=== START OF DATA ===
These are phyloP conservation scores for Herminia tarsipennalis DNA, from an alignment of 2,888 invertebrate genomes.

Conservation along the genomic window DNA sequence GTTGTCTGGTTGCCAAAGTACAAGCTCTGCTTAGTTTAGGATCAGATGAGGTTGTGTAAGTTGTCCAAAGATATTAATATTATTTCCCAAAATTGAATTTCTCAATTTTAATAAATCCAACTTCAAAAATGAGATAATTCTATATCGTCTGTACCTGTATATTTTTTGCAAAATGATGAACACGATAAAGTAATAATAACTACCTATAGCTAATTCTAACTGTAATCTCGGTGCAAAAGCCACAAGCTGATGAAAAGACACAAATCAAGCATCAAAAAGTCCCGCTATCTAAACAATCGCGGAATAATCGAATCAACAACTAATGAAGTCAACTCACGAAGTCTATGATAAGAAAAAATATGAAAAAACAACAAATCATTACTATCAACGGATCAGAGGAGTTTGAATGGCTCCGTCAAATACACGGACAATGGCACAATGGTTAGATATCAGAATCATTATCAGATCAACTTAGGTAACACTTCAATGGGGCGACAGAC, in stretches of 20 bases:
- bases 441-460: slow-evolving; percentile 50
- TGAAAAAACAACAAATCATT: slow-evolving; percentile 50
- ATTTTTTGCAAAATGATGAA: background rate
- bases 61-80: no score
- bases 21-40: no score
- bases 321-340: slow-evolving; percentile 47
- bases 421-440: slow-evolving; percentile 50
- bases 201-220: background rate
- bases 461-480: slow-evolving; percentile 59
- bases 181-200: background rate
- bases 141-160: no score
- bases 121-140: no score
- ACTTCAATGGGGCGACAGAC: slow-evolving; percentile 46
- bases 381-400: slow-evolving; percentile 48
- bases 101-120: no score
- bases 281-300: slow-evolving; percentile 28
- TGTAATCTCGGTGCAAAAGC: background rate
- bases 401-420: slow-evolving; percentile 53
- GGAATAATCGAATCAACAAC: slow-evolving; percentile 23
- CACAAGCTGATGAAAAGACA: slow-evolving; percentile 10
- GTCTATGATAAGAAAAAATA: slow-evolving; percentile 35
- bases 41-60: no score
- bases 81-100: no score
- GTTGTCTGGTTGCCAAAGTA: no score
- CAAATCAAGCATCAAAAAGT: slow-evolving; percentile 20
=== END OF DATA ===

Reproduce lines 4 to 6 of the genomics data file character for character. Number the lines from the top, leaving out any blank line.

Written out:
- TGAAAAAACAACAAATCATT: slow-evolving; percentile 50
- ATTTTTTGCAAAATGATGAA: background rate
- bases 61-80: no score